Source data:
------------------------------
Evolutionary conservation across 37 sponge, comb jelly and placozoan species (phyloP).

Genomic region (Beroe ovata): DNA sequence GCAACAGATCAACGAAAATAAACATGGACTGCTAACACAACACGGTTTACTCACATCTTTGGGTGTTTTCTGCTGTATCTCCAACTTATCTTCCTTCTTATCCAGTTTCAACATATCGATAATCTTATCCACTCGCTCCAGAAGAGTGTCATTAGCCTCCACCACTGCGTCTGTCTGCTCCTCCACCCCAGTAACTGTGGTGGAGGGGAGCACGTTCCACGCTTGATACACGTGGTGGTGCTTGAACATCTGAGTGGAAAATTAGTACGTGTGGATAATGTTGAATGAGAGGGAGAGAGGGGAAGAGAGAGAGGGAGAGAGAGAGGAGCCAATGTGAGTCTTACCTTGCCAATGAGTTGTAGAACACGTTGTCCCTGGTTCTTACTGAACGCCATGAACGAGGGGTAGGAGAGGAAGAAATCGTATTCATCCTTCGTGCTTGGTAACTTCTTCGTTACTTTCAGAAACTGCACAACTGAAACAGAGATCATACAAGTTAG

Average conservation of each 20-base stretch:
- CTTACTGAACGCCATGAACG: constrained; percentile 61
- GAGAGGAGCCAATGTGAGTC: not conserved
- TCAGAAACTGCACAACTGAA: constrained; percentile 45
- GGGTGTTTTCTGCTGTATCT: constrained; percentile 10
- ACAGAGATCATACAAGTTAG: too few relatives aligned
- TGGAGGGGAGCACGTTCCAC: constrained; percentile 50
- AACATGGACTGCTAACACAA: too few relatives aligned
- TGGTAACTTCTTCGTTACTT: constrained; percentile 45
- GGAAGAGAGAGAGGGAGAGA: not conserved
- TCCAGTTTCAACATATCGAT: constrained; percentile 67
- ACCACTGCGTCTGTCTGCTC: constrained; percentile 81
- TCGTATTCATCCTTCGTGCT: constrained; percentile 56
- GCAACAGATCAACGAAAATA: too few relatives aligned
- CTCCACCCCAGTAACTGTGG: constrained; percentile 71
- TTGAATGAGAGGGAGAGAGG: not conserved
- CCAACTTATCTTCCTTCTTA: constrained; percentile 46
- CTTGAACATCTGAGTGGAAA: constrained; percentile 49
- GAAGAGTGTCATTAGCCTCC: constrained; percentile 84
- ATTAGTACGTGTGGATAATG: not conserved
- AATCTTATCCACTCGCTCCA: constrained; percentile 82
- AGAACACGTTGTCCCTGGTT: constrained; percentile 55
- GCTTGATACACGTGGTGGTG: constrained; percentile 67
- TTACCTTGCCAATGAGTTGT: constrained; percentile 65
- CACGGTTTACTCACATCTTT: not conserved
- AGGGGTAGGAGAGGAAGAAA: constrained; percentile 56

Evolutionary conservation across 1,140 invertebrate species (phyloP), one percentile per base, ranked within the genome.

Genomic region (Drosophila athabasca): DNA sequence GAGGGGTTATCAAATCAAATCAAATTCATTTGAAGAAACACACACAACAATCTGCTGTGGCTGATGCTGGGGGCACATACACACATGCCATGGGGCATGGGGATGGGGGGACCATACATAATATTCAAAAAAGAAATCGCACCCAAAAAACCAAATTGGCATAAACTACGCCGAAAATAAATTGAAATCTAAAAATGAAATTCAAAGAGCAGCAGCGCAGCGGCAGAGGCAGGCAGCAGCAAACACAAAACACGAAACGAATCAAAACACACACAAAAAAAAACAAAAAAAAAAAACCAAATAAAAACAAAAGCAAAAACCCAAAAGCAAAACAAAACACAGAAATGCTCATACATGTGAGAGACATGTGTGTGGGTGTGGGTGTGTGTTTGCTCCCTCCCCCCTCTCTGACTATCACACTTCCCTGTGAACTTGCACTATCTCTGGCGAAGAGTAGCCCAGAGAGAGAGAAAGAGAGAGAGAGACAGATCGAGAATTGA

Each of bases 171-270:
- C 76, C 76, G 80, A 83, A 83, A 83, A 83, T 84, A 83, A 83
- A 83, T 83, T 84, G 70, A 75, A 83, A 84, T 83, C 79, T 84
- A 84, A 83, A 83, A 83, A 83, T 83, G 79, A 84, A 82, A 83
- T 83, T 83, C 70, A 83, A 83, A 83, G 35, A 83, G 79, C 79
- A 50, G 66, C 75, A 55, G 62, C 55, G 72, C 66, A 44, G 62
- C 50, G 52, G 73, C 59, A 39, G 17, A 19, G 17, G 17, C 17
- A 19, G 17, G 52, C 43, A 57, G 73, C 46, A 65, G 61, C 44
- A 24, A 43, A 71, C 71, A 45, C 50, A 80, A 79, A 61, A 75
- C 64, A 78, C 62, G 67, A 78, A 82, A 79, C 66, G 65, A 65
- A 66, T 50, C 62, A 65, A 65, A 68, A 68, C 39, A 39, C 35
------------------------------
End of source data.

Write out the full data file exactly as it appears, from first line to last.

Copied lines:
Evolutionary conservation across 37 sponge, comb jelly and placozoan species (phyloP).

Genomic region (Beroe ovata): DNA sequence GCAACAGATCAACGAAAATAAACATGGACTGCTAACACAACACGGTTTACTCACATCTTTGGGTGTTTTCTGCTGTATCTCCAACTTATCTTCCTTCTTATCCAGTTTCAACATATCGATAATCTTATCCACTCGCTCCAGAAGAGTGTCATTAGCCTCCACCACTGCGTCTGTCTGCTCCTCCACCCCAGTAACTGTGGTGGAGGGGAGCACGTTCCACGCTTGATACACGTGGTGGTGCTTGAACATCTGAGTGGAAAATTAGTACGTGTGGATAATGTTGAATGAGAGGGAGAGAGGGGAAGAGAGAGAGGGAGAGAGAGAGGAGCCAATGTGAGTCTTACCTTGCCAATGAGTTGTAGAACACGTTGTCCCTGGTTCTTACTGAACGCCATGAACGAGGGGTAGGAGAGGAAGAAATCGTATTCATCCTTCGTGCTTGGTAACTTCTTCGTTACTTTCAGAAACTGCACAACTGAAACAGAGATCATACAAGTTAG

Average conservation of each 20-base stretch:
- CTTACTGAACGCCATGAACG: constrained; percentile 61
- GAGAGGAGCCAATGTGAGTC: not conserved
- TCAGAAACTGCACAACTGAA: constrained; percentile 45
- GGGTGTTTTCTGCTGTATCT: constrained; percentile 10
- ACAGAGATCATACAAGTTAG: too few relatives aligned
- TGGAGGGGAGCACGTTCCAC: constrained; percentile 50
- AACATGGACTGCTAACACAA: too few relatives aligned
- TGGTAACTTCTTCGTTACTT: constrained; percentile 45
- GGAAGAGAGAGAGGGAGAGA: not conserved
- TCCAGTTTCAACATATCGAT: constrained; percentile 67
- ACCACTGCGTCTGTCTGCTC: constrained; percentile 81
- TCGTATTCATCCTTCGTGCT: constrained; percentile 56
- GCAACAGATCAACGAAAATA: too few relatives aligned
- CTCCACCCCAGTAACTGTGG: constrained; percentile 71
- TTGAATGAGAGGGAGAGAGG: not conserved
- CCAACTTATCTTCCTTCTTA: constrained; percentile 46
- CTTGAACATCTGAGTGGAAA: constrained; percentile 49
- GAAGAGTGTCATTAGCCTCC: constrained; percentile 84
- ATTAGTACGTGTGGATAATG: not conserved
- AATCTTATCCACTCGCTCCA: constrained; percentile 82
- AGAACACGTTGTCCCTGGTT: constrained; percentile 55
- GCTTGATACACGTGGTGGTG: constrained; percentile 67
- TTACCTTGCCAATGAGTTGT: constrained; percentile 65
- CACGGTTTACTCACATCTTT: not conserved
- AGGGGTAGGAGAGGAAGAAA: constrained; percentile 56

Evolutionary conservation across 1,140 invertebrate species (phyloP), one percentile per base, ranked within the genome.

Genomic region (Drosophila athabasca): DNA sequence GAGGGGTTATCAAATCAAATCAAATTCATTTGAAGAAACACACACAACAATCTGCTGTGGCTGATGCTGGGGGCACATACACACATGCCATGGGGCATGGGGATGGGGGGACCATACATAATATTCAAAAAAGAAATCGCACCCAAAAAACCAAATTGGCATAAACTACGCCGAAAATAAATTGAAATCTAAAAATGAAATTCAAAGAGCAGCAGCGCAGCGGCAGAGGCAGGCAGCAGCAAACACAAAACACGAAACGAATCAAAACACACACAAAAAAAAACAAAAAAAAAAAACCAAATAAAAACAAAAGCAAAAACCCAAAAGCAAAACAAAACACAGAAATGCTCATACATGTGAGAGACATGTGTGTGGGTGTGGGTGTGTGTTTGCTCCCTCCCCCCTCTCTGACTATCACACTTCCCTGTGAACTTGCACTATCTCTGGCGAAGAGTAGCCCAGAGAGAGAGAAAGAGAGAGAGAGACAGATCGAGAATTGA

Each of bases 171-270:
- C 76, C 76, G 80, A 83, A 83, A 83, A 83, T 84, A 83, A 83
- A 83, T 83, T 84, G 70, A 75, A 83, A 84, T 83, C 79, T 84
- A 84, A 83, A 83, A 83, A 83, T 83, G 79, A 84, A 82, A 83
- T 83, T 83, C 70, A 83, A 83, A 83, G 35, A 83, G 79, C 79
- A 50, G 66, C 75, A 55, G 62, C 55, G 72, C 66, A 44, G 62
- C 50, G 52, G 73, C 59, A 39, G 17, A 19, G 17, G 17, C 17
- A 19, G 17, G 52, C 43, A 57, G 73, C 46, A 65, G 61, C 44
- A 24, A 43, A 71, C 71, A 45, C 50, A 80, A 79, A 61, A 75
- C 64, A 78, C 62, G 67, A 78, A 82, A 79, C 66, G 65, A 65
- A 66, T 50, C 62, A 65, A 65, A 68, A 68, C 39, A 39, C 35